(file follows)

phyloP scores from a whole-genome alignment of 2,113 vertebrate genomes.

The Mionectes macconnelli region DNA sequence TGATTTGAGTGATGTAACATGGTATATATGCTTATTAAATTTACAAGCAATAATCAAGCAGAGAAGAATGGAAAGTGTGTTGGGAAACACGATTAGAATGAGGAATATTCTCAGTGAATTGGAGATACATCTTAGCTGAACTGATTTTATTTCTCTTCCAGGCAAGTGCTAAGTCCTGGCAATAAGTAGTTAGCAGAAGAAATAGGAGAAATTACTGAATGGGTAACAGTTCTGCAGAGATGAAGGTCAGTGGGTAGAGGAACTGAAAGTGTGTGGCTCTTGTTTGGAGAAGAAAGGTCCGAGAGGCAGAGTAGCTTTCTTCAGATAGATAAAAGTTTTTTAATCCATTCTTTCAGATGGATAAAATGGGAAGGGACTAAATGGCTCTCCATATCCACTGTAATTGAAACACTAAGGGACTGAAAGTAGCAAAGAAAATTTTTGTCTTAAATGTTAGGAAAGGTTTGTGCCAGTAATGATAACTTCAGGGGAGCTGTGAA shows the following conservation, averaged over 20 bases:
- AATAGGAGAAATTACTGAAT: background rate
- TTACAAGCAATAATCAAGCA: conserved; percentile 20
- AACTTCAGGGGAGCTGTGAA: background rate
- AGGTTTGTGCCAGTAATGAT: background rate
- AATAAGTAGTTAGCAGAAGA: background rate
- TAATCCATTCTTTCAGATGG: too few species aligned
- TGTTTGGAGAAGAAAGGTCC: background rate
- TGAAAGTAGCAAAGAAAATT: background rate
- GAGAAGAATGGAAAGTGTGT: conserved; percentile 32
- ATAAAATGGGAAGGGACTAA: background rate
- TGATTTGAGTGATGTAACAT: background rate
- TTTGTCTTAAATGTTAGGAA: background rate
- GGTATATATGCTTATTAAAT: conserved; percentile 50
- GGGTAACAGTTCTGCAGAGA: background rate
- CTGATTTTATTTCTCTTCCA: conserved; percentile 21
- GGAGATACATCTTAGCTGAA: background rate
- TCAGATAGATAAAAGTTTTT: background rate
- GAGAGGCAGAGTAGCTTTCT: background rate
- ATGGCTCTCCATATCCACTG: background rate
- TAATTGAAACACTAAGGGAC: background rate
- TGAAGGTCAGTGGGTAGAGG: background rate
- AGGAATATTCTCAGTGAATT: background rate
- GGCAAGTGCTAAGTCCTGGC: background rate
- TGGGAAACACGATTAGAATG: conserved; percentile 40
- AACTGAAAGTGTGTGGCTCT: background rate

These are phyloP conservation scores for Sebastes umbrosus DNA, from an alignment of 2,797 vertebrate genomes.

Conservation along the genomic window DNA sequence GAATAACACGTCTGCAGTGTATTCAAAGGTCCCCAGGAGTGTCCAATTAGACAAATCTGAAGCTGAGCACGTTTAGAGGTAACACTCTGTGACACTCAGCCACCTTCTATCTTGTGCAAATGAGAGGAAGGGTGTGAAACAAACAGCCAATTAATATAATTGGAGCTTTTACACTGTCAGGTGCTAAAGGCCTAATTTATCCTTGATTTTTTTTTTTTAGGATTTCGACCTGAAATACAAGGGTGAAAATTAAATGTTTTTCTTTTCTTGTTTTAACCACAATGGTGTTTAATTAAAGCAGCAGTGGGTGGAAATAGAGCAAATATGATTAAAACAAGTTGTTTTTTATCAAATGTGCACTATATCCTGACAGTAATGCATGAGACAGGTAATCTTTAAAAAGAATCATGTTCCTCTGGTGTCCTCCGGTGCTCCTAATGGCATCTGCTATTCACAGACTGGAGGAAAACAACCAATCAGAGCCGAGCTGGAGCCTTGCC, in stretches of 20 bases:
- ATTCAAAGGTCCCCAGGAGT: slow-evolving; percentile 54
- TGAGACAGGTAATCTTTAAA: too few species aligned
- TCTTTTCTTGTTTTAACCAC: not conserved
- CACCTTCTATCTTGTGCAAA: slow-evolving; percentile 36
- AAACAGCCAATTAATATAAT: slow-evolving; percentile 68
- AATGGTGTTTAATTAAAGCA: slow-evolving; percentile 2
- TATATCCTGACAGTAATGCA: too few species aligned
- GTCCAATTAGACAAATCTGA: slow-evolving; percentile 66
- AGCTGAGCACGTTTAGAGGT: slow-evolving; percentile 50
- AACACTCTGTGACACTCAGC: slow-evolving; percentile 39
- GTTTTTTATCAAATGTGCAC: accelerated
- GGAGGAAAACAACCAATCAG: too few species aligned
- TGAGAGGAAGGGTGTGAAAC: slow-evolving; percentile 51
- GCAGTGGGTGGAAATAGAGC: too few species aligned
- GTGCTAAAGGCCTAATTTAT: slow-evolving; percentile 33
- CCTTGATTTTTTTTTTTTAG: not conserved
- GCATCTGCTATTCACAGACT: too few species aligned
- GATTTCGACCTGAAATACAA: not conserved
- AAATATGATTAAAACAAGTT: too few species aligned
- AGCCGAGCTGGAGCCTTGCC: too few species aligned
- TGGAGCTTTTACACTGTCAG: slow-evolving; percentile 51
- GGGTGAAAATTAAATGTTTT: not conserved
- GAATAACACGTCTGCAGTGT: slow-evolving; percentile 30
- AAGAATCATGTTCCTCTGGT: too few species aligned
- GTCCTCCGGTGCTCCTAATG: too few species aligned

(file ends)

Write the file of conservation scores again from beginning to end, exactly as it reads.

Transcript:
phyloP scores from a whole-genome alignment of 2,113 vertebrate genomes.

The Mionectes macconnelli region DNA sequence TGATTTGAGTGATGTAACATGGTATATATGCTTATTAAATTTACAAGCAATAATCAAGCAGAGAAGAATGGAAAGTGTGTTGGGAAACACGATTAGAATGAGGAATATTCTCAGTGAATTGGAGATACATCTTAGCTGAACTGATTTTATTTCTCTTCCAGGCAAGTGCTAAGTCCTGGCAATAAGTAGTTAGCAGAAGAAATAGGAGAAATTACTGAATGGGTAACAGTTCTGCAGAGATGAAGGTCAGTGGGTAGAGGAACTGAAAGTGTGTGGCTCTTGTTTGGAGAAGAAAGGTCCGAGAGGCAGAGTAGCTTTCTTCAGATAGATAAAAGTTTTTTAATCCATTCTTTCAGATGGATAAAATGGGAAGGGACTAAATGGCTCTCCATATCCACTGTAATTGAAACACTAAGGGACTGAAAGTAGCAAAGAAAATTTTTGTCTTAAATGTTAGGAAAGGTTTGTGCCAGTAATGATAACTTCAGGGGAGCTGTGAA shows the following conservation, averaged over 20 bases:
- AATAGGAGAAATTACTGAAT: background rate
- TTACAAGCAATAATCAAGCA: conserved; percentile 20
- AACTTCAGGGGAGCTGTGAA: background rate
- AGGTTTGTGCCAGTAATGAT: background rate
- AATAAGTAGTTAGCAGAAGA: background rate
- TAATCCATTCTTTCAGATGG: too few species aligned
- TGTTTGGAGAAGAAAGGTCC: background rate
- TGAAAGTAGCAAAGAAAATT: background rate
- GAGAAGAATGGAAAGTGTGT: conserved; percentile 32
- ATAAAATGGGAAGGGACTAA: background rate
- TGATTTGAGTGATGTAACAT: background rate
- TTTGTCTTAAATGTTAGGAA: background rate
- GGTATATATGCTTATTAAAT: conserved; percentile 50
- GGGTAACAGTTCTGCAGAGA: background rate
- CTGATTTTATTTCTCTTCCA: conserved; percentile 21
- GGAGATACATCTTAGCTGAA: background rate
- TCAGATAGATAAAAGTTTTT: background rate
- GAGAGGCAGAGTAGCTTTCT: background rate
- ATGGCTCTCCATATCCACTG: background rate
- TAATTGAAACACTAAGGGAC: background rate
- TGAAGGTCAGTGGGTAGAGG: background rate
- AGGAATATTCTCAGTGAATT: background rate
- GGCAAGTGCTAAGTCCTGGC: background rate
- TGGGAAACACGATTAGAATG: conserved; percentile 40
- AACTGAAAGTGTGTGGCTCT: background rate

These are phyloP conservation scores for Sebastes umbrosus DNA, from an alignment of 2,797 vertebrate genomes.

Conservation along the genomic window DNA sequence GAATAACACGTCTGCAGTGTATTCAAAGGTCCCCAGGAGTGTCCAATTAGACAAATCTGAAGCTGAGCACGTTTAGAGGTAACACTCTGTGACACTCAGCCACCTTCTATCTTGTGCAAATGAGAGGAAGGGTGTGAAACAAACAGCCAATTAATATAATTGGAGCTTTTACACTGTCAGGTGCTAAAGGCCTAATTTATCCTTGATTTTTTTTTTTTAGGATTTCGACCTGAAATACAAGGGTGAAAATTAAATGTTTTTCTTTTCTTGTTTTAACCACAATGGTGTTTAATTAAAGCAGCAGTGGGTGGAAATAGAGCAAATATGATTAAAACAAGTTGTTTTTTATCAAATGTGCACTATATCCTGACAGTAATGCATGAGACAGGTAATCTTTAAAAAGAATCATGTTCCTCTGGTGTCCTCCGGTGCTCCTAATGGCATCTGCTATTCACAGACTGGAGGAAAACAACCAATCAGAGCCGAGCTGGAGCCTTGCC, in stretches of 20 bases:
- ATTCAAAGGTCCCCAGGAGT: slow-evolving; percentile 54
- TGAGACAGGTAATCTTTAAA: too few species aligned
- TCTTTTCTTGTTTTAACCAC: not conserved
- CACCTTCTATCTTGTGCAAA: slow-evolving; percentile 36
- AAACAGCCAATTAATATAAT: slow-evolving; percentile 68
- AATGGTGTTTAATTAAAGCA: slow-evolving; percentile 2
- TATATCCTGACAGTAATGCA: too few species aligned
- GTCCAATTAGACAAATCTGA: slow-evolving; percentile 66
- AGCTGAGCACGTTTAGAGGT: slow-evolving; percentile 50
- AACACTCTGTGACACTCAGC: slow-evolving; percentile 39
- GTTTTTTATCAAATGTGCAC: accelerated
- GGAGGAAAACAACCAATCAG: too few species aligned
- TGAGAGGAAGGGTGTGAAAC: slow-evolving; percentile 51
- GCAGTGGGTGGAAATAGAGC: too few species aligned
- GTGCTAAAGGCCTAATTTAT: slow-evolving; percentile 33
- CCTTGATTTTTTTTTTTTAG: not conserved
- GCATCTGCTATTCACAGACT: too few species aligned
- GATTTCGACCTGAAATACAA: not conserved
- AAATATGATTAAAACAAGTT: too few species aligned
- AGCCGAGCTGGAGCCTTGCC: too few species aligned
- TGGAGCTTTTACACTGTCAG: slow-evolving; percentile 51
- GGGTGAAAATTAAATGTTTT: not conserved
- GAATAACACGTCTGCAGTGT: slow-evolving; percentile 30
- AAGAATCATGTTCCTCTGGT: too few species aligned
- GTCCTCCGGTGCTCCTAATG: too few species aligned